2018 Ian Constable Lecture

When:
Wednesday 
5 September 2018
Time:
6-7pm
Where:
Theatre Auditorium, The University Club of WA
Cost:
Free
Audience:
General Public, Faculty/Staff, Students, Alumni

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Andrew Dick

The Annual Ian Constable Lecture is presented by the Institute of Advanced Studies and the Lions Eye Institute.

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A Tale of Two Diseases: regulating immune responses in the retina

The 2018 Ian Constable Lecture by Professor Andrew Dick, Director of the UCL Institute of Ophthalmology.

Our immune system does not operate solely to protect against infection, cancer and tissue damage. The immune system has evolved so that many cells, both of the immune system and non-immune cells in all tissues, have an ability to generate immune responses that regulate and maintain normal cellular, tissue and organ function. Activated and overactive immune responses are observed in many blinding non-infectious disorders. The eye is endowed with an exquisite network of cells capable of regulating function of the ocular tissues compartments (such as the retina and cornea). However, two diseases I will discuss demonstrate how the dysregulation in the immune system generates blinding disease. The first is uveitis, a general and non-specific clinical term to describe inflammation inside the eye and the second is age-related macular degeneration. This talk will describe how our understanding has led to step changes in treatments in children and adults with uveitis and the current research on how the diseases inform our understanding of immune responses that maintain normal tissue function by regulating metabolism and cell function. 

Professor Andrew Dick is a clinician scientist and immunobiologist. He is Director of the UCL-Institute of Ophthalmology where he is Duke Elder Professor of Ophthalmology. He is also Chair and Professor of Ophthalmology at the University of Bristol, UK, where he previously was Director of Research for Medicine and Dentistry. He is also on the Faculty and is Theme Lead for Inflammation and Immunotherapeutics of National Health Institute for Research Biomedical Research Centre, Moorfields Eye Hospital and UCL-Institute of Ophthalmology, London. He qualified in medicine and with a degree in Biochemistry (BSc (Hons)) from the University of London, and during his medical education he spent time as an MRC sponsored research associate in Biochemistry with Professor Coleman in Yale. Later, he was a MRC Post-Doctoral Fellow with Jon Sedgwick at the Centenary Institute of Cancer Medicine and Cell Biology in Sydney Australia.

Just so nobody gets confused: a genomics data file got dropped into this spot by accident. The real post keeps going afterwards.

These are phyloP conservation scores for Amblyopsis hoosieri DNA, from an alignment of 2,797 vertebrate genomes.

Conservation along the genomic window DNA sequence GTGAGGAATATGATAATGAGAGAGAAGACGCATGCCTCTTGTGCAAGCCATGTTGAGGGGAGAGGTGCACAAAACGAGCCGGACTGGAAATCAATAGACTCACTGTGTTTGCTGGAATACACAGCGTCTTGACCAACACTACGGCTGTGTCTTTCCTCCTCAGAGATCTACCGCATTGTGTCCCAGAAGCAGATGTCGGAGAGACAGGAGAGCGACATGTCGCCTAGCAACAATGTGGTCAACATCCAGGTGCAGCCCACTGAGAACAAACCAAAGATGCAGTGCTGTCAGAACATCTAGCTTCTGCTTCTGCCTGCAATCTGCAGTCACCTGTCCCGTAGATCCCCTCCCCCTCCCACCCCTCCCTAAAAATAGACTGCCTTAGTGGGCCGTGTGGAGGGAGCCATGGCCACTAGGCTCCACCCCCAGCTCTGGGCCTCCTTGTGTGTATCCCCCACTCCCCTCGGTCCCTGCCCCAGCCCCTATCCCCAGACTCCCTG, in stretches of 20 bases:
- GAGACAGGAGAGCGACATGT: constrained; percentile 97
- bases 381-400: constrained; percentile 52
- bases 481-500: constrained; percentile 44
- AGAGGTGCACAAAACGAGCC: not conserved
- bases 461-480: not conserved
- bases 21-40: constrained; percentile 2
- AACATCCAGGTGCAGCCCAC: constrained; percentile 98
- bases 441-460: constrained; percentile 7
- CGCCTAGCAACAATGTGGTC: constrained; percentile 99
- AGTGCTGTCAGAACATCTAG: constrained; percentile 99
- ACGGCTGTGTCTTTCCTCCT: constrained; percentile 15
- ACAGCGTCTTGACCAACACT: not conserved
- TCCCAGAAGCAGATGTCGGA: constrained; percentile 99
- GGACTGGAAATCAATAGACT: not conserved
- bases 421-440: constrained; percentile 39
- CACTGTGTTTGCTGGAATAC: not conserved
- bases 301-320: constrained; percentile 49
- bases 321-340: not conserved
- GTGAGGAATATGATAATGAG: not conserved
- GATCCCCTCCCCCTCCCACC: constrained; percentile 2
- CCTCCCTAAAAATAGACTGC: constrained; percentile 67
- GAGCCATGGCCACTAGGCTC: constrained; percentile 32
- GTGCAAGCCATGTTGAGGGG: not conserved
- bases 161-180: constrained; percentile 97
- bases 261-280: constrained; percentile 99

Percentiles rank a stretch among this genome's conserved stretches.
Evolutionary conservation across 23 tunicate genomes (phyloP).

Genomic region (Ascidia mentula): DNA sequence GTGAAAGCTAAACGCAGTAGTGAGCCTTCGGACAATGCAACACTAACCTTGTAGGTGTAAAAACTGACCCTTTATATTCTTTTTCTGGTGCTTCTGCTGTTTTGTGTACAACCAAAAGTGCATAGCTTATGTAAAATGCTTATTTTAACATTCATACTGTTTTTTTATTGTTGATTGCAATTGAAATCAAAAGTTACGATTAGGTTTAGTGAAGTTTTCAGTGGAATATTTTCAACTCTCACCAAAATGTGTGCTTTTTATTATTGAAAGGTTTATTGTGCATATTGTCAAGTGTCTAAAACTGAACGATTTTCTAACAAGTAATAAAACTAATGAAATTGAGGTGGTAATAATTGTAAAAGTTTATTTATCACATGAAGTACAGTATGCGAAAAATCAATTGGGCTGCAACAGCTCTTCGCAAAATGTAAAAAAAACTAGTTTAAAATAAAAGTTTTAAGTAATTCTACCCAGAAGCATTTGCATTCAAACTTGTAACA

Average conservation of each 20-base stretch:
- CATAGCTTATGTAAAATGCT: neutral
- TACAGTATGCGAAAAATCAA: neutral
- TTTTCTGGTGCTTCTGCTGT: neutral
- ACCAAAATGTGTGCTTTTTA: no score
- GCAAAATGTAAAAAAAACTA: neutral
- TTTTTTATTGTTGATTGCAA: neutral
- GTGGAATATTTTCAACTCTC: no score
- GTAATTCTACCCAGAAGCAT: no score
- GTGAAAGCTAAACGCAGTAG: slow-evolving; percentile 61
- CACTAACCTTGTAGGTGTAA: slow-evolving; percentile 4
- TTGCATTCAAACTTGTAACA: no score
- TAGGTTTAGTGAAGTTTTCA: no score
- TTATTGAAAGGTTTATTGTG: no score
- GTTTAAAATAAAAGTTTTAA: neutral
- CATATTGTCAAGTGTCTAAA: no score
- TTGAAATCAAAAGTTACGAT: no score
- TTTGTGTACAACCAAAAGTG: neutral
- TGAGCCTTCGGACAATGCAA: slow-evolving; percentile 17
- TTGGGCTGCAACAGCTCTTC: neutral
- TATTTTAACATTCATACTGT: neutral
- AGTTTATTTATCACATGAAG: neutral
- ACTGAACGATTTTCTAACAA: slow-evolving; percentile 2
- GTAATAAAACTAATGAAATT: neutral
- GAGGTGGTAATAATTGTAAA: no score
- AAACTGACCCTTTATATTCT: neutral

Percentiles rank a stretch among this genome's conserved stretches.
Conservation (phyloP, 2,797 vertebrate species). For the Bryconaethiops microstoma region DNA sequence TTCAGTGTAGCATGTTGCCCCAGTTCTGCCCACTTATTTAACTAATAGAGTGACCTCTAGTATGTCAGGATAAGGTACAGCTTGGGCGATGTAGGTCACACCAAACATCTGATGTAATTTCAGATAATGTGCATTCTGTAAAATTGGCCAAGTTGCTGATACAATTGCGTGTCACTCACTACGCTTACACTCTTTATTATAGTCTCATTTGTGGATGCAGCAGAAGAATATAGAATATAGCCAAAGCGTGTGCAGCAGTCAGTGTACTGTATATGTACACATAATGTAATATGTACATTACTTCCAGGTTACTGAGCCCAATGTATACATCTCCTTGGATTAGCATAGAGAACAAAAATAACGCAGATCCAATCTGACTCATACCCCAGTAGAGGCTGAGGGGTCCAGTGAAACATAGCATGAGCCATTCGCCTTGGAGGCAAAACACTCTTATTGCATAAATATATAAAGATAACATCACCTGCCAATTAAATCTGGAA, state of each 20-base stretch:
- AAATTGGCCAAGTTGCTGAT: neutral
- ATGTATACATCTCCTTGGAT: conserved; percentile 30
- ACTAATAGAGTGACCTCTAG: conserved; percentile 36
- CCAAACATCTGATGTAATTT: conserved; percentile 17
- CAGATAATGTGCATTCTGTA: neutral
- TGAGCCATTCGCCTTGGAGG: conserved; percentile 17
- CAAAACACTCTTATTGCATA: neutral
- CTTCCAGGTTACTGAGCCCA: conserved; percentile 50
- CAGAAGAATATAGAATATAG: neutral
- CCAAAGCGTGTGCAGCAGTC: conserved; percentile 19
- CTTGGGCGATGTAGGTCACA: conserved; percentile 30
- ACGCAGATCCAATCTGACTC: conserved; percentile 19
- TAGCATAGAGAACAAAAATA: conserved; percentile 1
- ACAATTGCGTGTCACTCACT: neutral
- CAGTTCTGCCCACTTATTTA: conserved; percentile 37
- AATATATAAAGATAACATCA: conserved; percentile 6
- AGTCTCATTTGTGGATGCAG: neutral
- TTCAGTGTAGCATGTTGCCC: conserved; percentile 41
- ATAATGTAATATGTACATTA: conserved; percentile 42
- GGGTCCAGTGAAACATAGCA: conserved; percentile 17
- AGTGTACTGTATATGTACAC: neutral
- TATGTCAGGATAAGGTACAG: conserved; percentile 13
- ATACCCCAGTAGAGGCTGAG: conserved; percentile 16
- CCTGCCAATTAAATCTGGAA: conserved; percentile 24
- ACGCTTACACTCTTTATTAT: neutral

Professor Dick is a Fellow of the Academy of Medical Sciences in the UK an Alcon Research Institute Research awardee and Fellow of the Royal Society of Biologists, UK. He has previously been Editor of British Journal of Ophthalmology, President of European Vision and Eye Research (EVER), Master of Oxford Ophthalmological Congress and current Vice-President for Association for Research in Vision and Ophthalmology (ARVO).

Professor Dick’s clinical expertise is in inflammatory disorders of the eye and aligned is his research that spans the basic and translational science conduit to early phase trials in inflammation as related to autoinflammatory, autoimmune and degenerative retinal disease. His labs science has discovered mechanisms that has led to conducting several pivotal RCTs in uveitis. His current work is developing further molecular signatures to refine diagnosis and developing personalized therapies for uveitis as well as fundamental research in understanding the regulation of inflammatory responses in the retina and how they attenuate with age and alter in age-related macular degeneration.

The Ian Constable Lecture

This annual lecture is presented by the Lions Eye Institute and the UWA Institute of Advanced Studies and honours the work of Professor Ian Constable. Professor Constable is recognised as one of the world’s leading ophthalmic surgeons. He was appointed the Lions Foundation Chair of Ophthalmology in 1975. In 1983 Professor Constable established the Lions Eye Institute (LEI) dedicated to the prevention and treatment of blindness and eye disease. Today the LEI is a not-for-profit centre of excellence that combines world class scientific research into the prevention of blindness with the highest level of eye care delivery, combining the expertise of researchers and ophthalmologists.